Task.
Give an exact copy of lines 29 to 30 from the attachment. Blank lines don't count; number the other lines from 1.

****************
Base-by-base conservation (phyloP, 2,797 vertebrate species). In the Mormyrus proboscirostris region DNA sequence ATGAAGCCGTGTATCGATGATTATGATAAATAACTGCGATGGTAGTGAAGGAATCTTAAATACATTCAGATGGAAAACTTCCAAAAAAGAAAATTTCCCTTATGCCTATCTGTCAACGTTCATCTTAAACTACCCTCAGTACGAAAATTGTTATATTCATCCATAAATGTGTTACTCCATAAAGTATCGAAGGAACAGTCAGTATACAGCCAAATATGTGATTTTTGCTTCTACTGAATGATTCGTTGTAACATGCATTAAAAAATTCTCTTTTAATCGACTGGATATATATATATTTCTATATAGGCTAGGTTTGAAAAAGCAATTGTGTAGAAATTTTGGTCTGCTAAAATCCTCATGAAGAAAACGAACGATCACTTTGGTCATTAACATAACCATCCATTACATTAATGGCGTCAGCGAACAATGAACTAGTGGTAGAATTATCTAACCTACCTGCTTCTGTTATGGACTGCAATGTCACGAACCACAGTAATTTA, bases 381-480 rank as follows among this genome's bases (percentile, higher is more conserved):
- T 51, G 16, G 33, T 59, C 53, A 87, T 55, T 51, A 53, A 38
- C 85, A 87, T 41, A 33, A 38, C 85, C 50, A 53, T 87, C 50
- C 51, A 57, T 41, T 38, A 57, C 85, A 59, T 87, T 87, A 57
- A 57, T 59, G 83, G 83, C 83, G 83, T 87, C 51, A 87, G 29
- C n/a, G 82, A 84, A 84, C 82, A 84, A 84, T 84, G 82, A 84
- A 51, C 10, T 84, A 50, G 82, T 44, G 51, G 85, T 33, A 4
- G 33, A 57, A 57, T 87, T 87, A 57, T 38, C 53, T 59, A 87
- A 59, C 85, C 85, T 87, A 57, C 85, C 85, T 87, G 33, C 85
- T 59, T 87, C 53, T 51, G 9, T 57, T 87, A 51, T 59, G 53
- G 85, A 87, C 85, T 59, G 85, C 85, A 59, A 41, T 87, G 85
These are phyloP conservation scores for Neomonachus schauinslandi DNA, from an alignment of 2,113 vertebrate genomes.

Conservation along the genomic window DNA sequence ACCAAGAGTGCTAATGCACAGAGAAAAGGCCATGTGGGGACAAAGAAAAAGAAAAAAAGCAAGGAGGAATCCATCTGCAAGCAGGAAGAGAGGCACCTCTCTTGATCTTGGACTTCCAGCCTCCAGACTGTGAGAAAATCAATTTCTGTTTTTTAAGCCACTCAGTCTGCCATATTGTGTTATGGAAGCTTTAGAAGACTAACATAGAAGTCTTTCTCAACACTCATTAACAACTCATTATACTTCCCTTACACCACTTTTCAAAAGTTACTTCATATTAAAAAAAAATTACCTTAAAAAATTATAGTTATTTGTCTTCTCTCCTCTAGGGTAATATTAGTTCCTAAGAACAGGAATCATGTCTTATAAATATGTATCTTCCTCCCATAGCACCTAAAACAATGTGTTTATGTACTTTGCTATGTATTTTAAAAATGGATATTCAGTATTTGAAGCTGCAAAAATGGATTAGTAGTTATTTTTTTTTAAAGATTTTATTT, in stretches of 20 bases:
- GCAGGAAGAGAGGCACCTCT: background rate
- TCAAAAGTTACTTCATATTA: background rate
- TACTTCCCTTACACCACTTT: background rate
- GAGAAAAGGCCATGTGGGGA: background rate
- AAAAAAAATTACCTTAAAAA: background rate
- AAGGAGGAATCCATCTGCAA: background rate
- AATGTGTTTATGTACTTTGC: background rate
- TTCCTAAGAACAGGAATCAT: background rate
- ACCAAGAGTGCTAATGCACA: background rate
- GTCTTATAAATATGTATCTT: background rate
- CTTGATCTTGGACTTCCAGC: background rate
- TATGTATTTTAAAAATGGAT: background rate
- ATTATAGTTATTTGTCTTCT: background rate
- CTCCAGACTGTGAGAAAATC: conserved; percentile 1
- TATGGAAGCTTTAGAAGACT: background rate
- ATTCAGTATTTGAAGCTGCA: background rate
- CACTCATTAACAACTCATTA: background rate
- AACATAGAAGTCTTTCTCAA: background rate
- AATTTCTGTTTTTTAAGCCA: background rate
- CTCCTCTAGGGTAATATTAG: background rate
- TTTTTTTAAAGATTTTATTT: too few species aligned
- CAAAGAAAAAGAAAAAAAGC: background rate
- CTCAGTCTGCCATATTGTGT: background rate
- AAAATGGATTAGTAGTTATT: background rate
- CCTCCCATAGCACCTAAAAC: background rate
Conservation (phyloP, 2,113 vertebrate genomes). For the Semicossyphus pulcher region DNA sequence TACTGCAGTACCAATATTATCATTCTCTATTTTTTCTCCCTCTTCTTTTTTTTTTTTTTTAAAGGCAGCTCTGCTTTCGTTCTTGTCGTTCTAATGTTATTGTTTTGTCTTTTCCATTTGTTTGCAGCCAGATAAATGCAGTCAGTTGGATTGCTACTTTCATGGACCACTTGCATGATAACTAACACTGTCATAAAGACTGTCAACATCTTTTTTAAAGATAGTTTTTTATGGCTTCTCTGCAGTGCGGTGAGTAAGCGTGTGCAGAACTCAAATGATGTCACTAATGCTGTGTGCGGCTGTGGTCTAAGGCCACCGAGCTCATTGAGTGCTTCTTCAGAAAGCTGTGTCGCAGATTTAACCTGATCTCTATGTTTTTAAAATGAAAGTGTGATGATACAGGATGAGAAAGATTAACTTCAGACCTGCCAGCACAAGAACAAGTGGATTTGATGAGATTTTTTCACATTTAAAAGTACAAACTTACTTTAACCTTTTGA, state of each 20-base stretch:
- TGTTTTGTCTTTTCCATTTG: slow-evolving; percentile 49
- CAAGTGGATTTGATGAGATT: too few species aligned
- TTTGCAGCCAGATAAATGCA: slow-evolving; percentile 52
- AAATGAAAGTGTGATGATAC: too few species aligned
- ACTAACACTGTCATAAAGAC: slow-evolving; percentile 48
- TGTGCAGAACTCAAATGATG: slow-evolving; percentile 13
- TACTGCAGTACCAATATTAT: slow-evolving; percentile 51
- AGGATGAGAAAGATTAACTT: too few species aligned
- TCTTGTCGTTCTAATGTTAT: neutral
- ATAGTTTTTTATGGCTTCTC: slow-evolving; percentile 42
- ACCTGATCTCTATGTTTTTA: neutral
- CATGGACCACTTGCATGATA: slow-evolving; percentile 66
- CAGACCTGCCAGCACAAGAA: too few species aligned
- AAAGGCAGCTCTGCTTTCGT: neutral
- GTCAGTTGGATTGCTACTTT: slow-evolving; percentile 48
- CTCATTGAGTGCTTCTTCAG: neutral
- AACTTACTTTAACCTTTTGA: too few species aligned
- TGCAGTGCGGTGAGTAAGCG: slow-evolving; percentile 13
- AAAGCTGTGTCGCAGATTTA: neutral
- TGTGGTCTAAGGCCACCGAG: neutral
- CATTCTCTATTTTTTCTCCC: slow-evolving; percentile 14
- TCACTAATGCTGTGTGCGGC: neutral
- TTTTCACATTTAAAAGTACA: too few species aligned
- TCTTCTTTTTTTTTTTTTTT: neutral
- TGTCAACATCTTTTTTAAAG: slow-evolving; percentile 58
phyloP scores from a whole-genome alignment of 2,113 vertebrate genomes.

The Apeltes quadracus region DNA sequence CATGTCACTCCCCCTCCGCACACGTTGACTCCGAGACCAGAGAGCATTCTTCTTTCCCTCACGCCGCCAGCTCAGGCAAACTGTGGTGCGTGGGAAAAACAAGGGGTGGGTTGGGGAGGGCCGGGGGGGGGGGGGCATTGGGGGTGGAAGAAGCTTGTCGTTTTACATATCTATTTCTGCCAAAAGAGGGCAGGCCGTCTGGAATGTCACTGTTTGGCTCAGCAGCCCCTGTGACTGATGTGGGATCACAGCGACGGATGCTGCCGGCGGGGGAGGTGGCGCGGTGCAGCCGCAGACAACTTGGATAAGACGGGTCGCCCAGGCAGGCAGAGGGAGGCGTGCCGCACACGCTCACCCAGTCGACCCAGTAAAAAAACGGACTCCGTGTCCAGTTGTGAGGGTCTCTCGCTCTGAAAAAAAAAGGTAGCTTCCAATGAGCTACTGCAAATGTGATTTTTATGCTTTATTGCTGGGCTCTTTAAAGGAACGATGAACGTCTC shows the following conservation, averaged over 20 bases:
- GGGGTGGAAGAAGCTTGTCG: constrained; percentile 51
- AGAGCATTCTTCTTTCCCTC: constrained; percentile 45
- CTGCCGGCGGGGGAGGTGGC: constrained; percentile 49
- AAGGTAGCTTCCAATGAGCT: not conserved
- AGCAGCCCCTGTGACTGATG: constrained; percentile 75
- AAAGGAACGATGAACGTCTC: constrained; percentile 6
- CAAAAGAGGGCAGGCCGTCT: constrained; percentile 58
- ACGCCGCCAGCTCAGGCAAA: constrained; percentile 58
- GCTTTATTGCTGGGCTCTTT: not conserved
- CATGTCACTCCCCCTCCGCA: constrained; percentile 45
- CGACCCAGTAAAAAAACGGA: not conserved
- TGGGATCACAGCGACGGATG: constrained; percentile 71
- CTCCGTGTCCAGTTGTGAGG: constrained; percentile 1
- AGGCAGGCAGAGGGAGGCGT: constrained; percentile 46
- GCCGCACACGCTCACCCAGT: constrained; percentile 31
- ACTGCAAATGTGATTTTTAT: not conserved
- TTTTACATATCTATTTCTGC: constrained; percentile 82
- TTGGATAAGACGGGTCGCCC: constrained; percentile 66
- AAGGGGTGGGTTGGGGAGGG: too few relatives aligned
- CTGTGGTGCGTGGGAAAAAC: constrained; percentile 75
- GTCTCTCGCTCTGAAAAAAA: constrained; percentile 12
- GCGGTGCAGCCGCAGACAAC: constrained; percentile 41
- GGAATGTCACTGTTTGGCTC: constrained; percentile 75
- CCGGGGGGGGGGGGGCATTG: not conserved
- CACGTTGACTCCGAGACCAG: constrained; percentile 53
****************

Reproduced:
- ATTCAGTATTTGAAGCTGCA: background rate
- CACTCATTAACAACTCATTA: background rate